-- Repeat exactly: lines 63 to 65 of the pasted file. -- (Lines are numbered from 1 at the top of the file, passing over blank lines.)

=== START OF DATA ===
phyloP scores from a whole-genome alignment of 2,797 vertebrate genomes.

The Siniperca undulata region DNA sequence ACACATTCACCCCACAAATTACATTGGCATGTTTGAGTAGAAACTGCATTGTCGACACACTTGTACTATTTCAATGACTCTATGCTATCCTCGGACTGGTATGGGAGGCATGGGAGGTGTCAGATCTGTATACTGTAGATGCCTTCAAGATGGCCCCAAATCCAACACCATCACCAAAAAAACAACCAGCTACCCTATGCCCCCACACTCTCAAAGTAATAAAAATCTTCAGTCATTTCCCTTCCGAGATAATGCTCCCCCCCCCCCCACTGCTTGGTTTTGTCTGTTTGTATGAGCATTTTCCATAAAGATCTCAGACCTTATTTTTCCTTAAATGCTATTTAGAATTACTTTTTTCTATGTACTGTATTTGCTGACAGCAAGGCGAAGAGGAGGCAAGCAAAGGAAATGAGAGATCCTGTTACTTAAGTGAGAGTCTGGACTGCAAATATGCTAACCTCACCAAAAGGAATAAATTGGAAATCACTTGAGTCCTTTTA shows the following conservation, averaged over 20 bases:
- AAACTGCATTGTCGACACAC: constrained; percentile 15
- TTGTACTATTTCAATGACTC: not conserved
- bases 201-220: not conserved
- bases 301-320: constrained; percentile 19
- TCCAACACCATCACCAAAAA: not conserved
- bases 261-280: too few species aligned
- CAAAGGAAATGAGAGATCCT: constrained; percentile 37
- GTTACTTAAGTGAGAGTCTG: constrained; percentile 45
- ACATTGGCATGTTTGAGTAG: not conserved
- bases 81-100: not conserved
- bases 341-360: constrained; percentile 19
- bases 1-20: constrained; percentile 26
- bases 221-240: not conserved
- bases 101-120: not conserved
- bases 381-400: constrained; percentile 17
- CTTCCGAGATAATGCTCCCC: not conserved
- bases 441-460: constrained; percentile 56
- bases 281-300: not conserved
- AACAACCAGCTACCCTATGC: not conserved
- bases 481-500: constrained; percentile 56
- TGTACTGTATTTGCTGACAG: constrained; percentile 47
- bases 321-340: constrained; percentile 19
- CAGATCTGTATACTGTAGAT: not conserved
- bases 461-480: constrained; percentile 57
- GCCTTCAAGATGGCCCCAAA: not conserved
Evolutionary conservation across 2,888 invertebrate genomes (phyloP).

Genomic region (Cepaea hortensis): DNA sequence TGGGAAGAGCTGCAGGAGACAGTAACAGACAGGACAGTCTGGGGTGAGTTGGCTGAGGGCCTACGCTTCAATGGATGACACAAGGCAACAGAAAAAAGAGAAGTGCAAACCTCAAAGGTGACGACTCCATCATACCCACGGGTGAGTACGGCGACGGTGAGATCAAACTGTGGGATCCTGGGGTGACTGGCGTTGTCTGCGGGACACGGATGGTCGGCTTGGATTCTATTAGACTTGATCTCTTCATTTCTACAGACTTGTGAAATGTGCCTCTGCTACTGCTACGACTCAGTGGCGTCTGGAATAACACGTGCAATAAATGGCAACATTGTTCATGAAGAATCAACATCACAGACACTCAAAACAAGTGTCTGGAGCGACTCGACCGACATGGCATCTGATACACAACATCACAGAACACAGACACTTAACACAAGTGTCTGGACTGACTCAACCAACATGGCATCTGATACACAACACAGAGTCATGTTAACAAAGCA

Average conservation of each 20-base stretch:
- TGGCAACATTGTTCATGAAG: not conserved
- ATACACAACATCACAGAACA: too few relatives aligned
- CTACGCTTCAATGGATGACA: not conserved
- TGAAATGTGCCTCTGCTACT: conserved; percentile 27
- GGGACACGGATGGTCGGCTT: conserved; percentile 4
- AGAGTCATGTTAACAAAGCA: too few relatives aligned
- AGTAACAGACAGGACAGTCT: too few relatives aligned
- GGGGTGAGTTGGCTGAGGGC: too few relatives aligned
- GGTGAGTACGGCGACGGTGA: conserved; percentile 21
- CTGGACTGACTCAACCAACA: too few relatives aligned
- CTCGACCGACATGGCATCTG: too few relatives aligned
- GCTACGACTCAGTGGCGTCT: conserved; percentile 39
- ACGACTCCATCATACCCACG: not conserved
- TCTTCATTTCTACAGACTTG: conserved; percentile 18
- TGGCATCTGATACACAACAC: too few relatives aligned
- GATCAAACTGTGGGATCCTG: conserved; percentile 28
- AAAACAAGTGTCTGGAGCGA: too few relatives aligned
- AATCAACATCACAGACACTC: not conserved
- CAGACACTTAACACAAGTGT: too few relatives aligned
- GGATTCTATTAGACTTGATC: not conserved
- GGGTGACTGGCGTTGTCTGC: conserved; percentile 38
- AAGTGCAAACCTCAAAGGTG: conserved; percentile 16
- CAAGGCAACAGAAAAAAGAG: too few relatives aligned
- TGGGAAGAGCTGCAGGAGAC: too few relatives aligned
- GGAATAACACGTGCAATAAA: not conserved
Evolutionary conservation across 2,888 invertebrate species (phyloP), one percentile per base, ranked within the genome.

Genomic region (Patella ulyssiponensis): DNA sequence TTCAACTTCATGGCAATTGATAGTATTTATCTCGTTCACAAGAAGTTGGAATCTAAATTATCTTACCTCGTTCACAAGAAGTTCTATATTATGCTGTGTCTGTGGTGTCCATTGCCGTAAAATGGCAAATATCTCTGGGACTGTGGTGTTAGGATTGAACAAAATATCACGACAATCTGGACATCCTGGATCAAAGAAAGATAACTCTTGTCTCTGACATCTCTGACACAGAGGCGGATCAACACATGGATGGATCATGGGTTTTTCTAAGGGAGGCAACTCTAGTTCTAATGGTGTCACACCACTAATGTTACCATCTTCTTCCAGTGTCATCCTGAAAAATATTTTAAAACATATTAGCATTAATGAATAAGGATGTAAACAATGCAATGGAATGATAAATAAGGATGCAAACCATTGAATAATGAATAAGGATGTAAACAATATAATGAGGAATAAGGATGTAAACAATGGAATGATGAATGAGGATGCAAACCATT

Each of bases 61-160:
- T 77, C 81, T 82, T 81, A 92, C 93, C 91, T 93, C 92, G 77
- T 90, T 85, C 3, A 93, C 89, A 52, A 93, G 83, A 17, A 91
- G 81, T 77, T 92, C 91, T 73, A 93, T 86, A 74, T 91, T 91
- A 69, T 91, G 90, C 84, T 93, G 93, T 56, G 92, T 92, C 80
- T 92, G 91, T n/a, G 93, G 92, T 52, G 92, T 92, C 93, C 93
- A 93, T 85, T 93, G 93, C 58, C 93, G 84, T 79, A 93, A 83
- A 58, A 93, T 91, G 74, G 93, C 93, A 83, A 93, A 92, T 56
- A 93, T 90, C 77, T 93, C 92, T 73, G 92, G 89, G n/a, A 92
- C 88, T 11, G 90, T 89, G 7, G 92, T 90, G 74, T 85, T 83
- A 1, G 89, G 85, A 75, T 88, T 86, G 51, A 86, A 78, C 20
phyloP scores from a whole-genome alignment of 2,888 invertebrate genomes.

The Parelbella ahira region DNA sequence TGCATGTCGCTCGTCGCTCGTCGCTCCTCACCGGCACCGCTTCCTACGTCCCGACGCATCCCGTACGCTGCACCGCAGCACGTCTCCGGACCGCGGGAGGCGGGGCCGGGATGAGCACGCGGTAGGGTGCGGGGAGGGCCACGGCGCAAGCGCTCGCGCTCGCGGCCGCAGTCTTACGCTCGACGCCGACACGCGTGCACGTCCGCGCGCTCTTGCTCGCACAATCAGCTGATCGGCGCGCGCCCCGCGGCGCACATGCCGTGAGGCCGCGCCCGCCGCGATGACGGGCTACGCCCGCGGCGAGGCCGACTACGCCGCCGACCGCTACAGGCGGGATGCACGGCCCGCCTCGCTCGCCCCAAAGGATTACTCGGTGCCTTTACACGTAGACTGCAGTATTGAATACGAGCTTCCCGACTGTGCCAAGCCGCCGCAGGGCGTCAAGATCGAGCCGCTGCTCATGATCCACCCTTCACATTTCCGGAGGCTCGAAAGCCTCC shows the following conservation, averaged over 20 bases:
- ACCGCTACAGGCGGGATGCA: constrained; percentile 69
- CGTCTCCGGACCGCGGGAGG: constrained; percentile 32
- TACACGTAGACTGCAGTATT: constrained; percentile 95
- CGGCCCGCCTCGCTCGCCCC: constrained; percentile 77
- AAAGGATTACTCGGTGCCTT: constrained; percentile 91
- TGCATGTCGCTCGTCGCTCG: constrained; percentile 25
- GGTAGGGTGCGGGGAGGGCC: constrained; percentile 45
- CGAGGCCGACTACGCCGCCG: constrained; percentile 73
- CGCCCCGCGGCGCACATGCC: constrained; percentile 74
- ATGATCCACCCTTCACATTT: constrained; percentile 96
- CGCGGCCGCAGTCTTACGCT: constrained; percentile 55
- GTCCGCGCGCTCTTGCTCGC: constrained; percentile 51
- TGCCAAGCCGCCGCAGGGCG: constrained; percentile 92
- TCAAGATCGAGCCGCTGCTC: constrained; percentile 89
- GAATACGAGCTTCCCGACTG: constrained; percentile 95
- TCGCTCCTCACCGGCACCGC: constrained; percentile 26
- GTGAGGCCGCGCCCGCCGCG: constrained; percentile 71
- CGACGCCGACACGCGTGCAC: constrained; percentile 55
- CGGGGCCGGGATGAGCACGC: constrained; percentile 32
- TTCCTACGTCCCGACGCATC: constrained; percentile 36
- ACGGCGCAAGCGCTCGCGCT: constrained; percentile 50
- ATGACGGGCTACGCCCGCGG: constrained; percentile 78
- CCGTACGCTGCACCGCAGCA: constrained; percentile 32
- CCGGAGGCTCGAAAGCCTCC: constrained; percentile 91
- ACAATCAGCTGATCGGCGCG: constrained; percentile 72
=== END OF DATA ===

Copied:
- T 92, G 91, T n/a, G 93, G 92, T 52, G 92, T 92, C 93, C 93
- A 93, T 85, T 93, G 93, C 58, C 93, G 84, T 79, A 93, A 83
- A 58, A 93, T 91, G 74, G 93, C 93, A 83, A 93, A 92, T 56